Public Safety emphasizes discretion with Facebook
Students can utilize security features to limit profile views and expand privacy options
AU students must educate themselves about the risks that accompany membership on profile sites such as Facebook.com, according to Michael McNair, director of Public Safety at AU.
McNair warned students that they must be wary of the type of information they post on their Facebook profiles.
"It tells, in some cases, where a hometown is, their birthday date - kinds of information they give credit card companies," he said.
Students often post their residence halls and room numbers, a move that puts them at risk for theft. There has already been an incident where a student used Facebook to access information about where people lived in order to steal their laptops, according to McNair.
"Sites like that are a stalker's dream," he said.
Some students are unaware of the function that enables only friends to view profiles, according to Lisa Sherman, a sophomore in the College of Arts and
"Sometimes I get creepy messages from guys I don't know," Sherman said. "They say it is because they were bored and saw my profile while they were looking on Facebook. I really wish I could avoid that."
While some students recognize the potential threat Facebook poses, most are not overly concerned, according to David Lewin-Rowen, a sophomore in CAS.
"Just because there may be a risk does not mean that students will stop posting personal information on the Facebook," Lewin-Rowen said.
Lewin-Rowen also mentioned the positive aspects of Facebook.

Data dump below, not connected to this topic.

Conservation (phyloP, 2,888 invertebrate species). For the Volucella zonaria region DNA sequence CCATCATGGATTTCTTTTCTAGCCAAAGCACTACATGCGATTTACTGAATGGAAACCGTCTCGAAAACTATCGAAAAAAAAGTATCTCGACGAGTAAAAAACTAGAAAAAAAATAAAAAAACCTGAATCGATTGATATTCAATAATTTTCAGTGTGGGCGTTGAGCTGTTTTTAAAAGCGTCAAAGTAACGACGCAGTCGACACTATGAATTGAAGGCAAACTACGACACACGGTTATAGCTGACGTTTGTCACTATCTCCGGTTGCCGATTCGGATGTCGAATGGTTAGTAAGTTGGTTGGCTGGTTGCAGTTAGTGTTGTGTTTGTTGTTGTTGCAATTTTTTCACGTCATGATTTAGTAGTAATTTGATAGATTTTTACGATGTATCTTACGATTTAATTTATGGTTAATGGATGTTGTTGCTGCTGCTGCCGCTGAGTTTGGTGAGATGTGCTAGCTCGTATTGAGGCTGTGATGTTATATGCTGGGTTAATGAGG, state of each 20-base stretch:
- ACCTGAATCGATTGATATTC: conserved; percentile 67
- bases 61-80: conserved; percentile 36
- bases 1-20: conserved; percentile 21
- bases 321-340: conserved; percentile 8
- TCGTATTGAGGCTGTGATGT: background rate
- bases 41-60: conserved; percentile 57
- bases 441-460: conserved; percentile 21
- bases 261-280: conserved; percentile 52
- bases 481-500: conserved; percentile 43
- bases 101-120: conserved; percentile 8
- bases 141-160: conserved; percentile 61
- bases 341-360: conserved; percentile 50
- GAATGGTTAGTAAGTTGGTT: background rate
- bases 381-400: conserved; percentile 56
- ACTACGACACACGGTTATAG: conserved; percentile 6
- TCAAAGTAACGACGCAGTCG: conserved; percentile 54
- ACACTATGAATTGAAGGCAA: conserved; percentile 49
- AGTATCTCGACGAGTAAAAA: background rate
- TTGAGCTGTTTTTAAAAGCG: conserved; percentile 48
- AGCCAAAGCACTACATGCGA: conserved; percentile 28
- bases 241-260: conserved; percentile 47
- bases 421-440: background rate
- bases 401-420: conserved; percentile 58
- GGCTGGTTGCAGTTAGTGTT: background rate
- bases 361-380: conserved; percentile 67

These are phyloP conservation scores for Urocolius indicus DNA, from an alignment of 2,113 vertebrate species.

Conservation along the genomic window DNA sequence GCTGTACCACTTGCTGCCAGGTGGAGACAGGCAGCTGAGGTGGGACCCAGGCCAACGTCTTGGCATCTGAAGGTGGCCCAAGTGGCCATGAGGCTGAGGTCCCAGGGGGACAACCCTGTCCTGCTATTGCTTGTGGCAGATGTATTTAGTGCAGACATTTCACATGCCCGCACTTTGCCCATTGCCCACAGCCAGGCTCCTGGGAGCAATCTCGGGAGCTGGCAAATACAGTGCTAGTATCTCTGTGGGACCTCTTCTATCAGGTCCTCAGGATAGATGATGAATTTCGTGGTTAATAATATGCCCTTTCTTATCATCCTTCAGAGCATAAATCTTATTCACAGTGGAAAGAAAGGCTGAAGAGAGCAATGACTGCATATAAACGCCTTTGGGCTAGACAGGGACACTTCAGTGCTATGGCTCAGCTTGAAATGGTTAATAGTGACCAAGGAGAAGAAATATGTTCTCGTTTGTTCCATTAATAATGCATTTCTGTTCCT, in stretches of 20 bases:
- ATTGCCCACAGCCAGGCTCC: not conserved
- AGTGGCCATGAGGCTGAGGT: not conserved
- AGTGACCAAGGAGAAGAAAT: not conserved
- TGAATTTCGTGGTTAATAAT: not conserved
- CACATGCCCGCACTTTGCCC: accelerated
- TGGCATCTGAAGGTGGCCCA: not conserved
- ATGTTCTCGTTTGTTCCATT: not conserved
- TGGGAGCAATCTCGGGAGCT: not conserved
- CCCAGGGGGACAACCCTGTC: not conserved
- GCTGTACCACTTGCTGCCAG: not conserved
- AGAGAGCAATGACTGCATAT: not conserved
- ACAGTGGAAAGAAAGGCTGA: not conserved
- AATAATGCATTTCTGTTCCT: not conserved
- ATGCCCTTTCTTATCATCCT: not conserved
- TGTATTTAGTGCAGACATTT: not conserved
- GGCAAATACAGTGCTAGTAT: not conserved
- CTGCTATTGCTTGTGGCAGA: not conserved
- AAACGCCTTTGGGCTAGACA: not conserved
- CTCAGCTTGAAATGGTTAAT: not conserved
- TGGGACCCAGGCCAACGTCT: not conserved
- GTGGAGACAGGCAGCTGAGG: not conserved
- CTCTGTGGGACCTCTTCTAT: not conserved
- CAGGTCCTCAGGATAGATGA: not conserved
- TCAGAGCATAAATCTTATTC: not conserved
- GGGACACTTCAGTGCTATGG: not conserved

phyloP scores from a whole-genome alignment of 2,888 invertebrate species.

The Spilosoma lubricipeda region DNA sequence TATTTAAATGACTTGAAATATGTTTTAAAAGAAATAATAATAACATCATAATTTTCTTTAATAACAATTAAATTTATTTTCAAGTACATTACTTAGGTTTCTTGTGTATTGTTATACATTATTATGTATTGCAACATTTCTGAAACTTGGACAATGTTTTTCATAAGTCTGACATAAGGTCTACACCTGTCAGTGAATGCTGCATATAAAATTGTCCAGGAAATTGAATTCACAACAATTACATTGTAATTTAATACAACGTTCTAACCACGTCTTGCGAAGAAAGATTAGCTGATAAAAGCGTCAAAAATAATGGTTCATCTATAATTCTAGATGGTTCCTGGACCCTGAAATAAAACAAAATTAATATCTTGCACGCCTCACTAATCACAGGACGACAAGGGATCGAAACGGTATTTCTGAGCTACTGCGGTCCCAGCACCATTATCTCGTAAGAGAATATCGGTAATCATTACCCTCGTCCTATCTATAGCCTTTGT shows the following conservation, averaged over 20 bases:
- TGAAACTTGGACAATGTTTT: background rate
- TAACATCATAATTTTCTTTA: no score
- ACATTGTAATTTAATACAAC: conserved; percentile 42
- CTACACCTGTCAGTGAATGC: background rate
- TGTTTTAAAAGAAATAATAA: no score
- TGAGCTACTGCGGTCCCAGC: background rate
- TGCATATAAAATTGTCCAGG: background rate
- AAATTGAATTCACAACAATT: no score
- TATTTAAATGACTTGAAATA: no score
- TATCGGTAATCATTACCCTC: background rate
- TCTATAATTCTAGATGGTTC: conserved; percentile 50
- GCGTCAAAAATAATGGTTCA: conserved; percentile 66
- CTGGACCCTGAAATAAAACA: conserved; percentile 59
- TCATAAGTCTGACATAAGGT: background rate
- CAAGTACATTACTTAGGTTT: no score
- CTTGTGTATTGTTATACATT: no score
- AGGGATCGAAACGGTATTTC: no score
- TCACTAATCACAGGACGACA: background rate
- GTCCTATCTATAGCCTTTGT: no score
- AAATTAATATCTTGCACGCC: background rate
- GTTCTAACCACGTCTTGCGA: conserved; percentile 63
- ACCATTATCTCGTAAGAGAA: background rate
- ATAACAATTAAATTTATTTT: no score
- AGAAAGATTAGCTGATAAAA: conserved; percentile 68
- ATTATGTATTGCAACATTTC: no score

"It's very easy to keep in contact with friends," Lewin-Rowen said. "[It's] the Internet equivalent of the Dry Erase boards on a dorm door."
Facebook.com has more than 9.4 millions registered users and receives more than 250 million hits daily, according to the Web site.
Although there are inherent risks concerning Facebook, representatives from Public Safety, Housing and Dining and the Office of Campus Life agree that Facebook also serves as a community builder on campus.
Students from different organizations, classes and schools are able to interact through Facebook, according to Faith Leonard, dean of students.
"It's an interest to learn about what's going on with other people," said Amber Lange, South Side campus area director.
Despite all the apparent negative aspects of Facebook, the concept of a Web site where students can learn about each other is good idea, McNair said.
Although the recognition of the dangers of Facebook is a relatively new concept, AU is taking steps to spread awareness among the student body and faculty, according to Leonard.
"We had an audio conference recently where faculty, staff and students all participated in an audio in service training program to learn how these online communities work and what the risks can be," she said.
The Office of Campus Life believes it is also important to educate the incoming classes about Internet safety at orientation, Leonard said. New Student Orientation programs
will have a section on online safety, according to Leonard.
"We must make sure new students coming into the university are educated about the safety risks and responsible online behaviors that cut across all forms of communication," Leonard said.
McNair suggested the best way for students to keep themselves safe from potential dangers is to watch what kind of information they allow others to view.
Facebook also offers tips on ways students can protect themselves. If a student does not want someone to view their profile they can block that particular person or make their profile visible to friends only, according to Facebook.com.
Lewin-Rowen said students need to be smart about the decisions they make and what they post on the Web.
"Don't be stupid about what you put up because anybody can look at it - assume that they will," Lewin-Rowen said. "Don't put up information that you wouldn't want anybody - strangers, [former boyfriends or girlfriends], best friend's parents - to see or know about"